Over the past two to three years, substantial advancements have been made in injection molding CAEsoftware. What started out as a tool to give designers a general idea of how a simple plastic part will fill, can now accurately analyze packing, cooling, warpage, fiber orientation in any complex part geometry and conditions in the mold.
Identifying Problems in the Mold
The goals of flow analysis can range from basic knit-line location prediction to measuring the exact displacement due to anisotropic conditions on a low-tolerance part. When performed early in the design process, users of the technology save thousands of dollars in startup costs, and thousands more by improving part quality, eliminating downtime and reducing cycle times and scrap rates. Flow simulation helps to perfect the part design by reducing or eliminating conditions that may lead to gas traps, burns, sink marks, voids or excessive warp. This is done by optimizing factors such as gate size and location, runner balancing in multicavity tools, mold design including inserts and cooling line circuitry, material selection and process conditions. The technology identifies problems in the mold before they become problems in the part, and the mold designer and moldmaker are the first line of defense in eliminating these costly tool and part problems.
Fiber orientation in the weld line of a pressure vessel.
The simulation serves as the perfect medium for trial-and-error techniques that are very expensive and time-consuming to perform on the mold, and must be used early in the design process to gain the most ROI. The reputations of tool designers and builders depend on how well a tool performs when it is placed in the press for the first time, and profits are gained by not having to go back and recut the tool multiple times. The competition in today’s market requires vendors to reduce costs while improving quality. Flow analysis allows moldmakers to reduce the mold building cost by 10 to 30 percent, shave weeks off the delivery time and reduce piece-part cost; this is all while improving the quality of the end product for their customer. This competitive edge represents the difference between profit and loss since the days of building in the extra startup costs of time and tool recutting are over. Modern plastic products have extreme performance standards with very strict tolerances, often involving hybrid blends of materials with many additives and stabilizers that make it impossible to know exactly what the final molded part will look like. Without understanding the characteristics of these new materials upfront, the design criteria may be outside the physical scope of cut and try tooling, which in some cases requires a complete rebuild.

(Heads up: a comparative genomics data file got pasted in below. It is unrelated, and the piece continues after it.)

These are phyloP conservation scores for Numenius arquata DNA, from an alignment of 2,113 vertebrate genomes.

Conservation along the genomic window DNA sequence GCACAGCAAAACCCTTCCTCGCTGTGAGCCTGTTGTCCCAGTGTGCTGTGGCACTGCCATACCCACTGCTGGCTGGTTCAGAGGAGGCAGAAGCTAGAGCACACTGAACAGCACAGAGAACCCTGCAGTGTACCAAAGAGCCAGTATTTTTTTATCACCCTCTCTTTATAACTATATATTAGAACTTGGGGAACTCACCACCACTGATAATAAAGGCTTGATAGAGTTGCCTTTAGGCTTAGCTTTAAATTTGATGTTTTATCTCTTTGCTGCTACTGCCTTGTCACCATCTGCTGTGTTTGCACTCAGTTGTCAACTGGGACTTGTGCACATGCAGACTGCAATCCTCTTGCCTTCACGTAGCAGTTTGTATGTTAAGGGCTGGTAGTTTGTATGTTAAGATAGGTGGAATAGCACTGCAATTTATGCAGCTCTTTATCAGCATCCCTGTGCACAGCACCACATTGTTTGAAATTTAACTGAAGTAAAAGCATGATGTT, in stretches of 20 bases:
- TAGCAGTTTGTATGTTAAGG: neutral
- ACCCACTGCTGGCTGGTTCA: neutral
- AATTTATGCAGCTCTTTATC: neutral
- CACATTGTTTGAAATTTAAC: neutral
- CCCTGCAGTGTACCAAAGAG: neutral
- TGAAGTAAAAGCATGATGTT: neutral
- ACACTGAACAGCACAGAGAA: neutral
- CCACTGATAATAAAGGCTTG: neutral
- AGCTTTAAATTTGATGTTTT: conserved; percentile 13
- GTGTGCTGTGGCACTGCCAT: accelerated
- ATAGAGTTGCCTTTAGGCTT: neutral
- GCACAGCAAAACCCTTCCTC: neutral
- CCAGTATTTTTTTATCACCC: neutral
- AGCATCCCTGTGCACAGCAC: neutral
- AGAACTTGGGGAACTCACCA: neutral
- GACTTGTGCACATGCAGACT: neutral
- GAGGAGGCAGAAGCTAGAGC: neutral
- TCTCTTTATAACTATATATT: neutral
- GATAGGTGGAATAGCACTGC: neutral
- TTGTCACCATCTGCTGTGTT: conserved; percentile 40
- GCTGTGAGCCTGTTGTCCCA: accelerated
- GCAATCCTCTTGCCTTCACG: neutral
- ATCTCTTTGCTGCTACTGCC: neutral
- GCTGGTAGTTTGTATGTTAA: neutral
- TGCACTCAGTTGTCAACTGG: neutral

The most significant breakthrough in flow simulation technology was the advent of true 3-D solid element analysis in 1999. Prior to this, the only way to perform a plastics flow analysis was using midplane technology based on the Hele-Shaw approximation. In a midplane analysis, often referred to as 2.5-D, the part model is represented by a shell of 2-D triangular mesh elements, which are then assigned an appropriate thickness. Similarly, runner systems and cooling lines are modeled with 1-D beam elements. Since each element represents conditions through its entire thickness, many assumptions are made within the predictive software code, which may or may not skew the final results. Extracting a midplane mesh is a time-consuming, arduous and ambiguous process that can take several days, in some cases accounting for up to 80 percent of the man-hours that go into a given flow analysis project. While this approach works well for simple part geometries with uniformly thin walls, it does not capture the true phenomena occurring in the runner system and mold base. Significant accuracy can be lost on parts with a moderate to high level of detail, variable wall thickness and/or thick and bulky areas.
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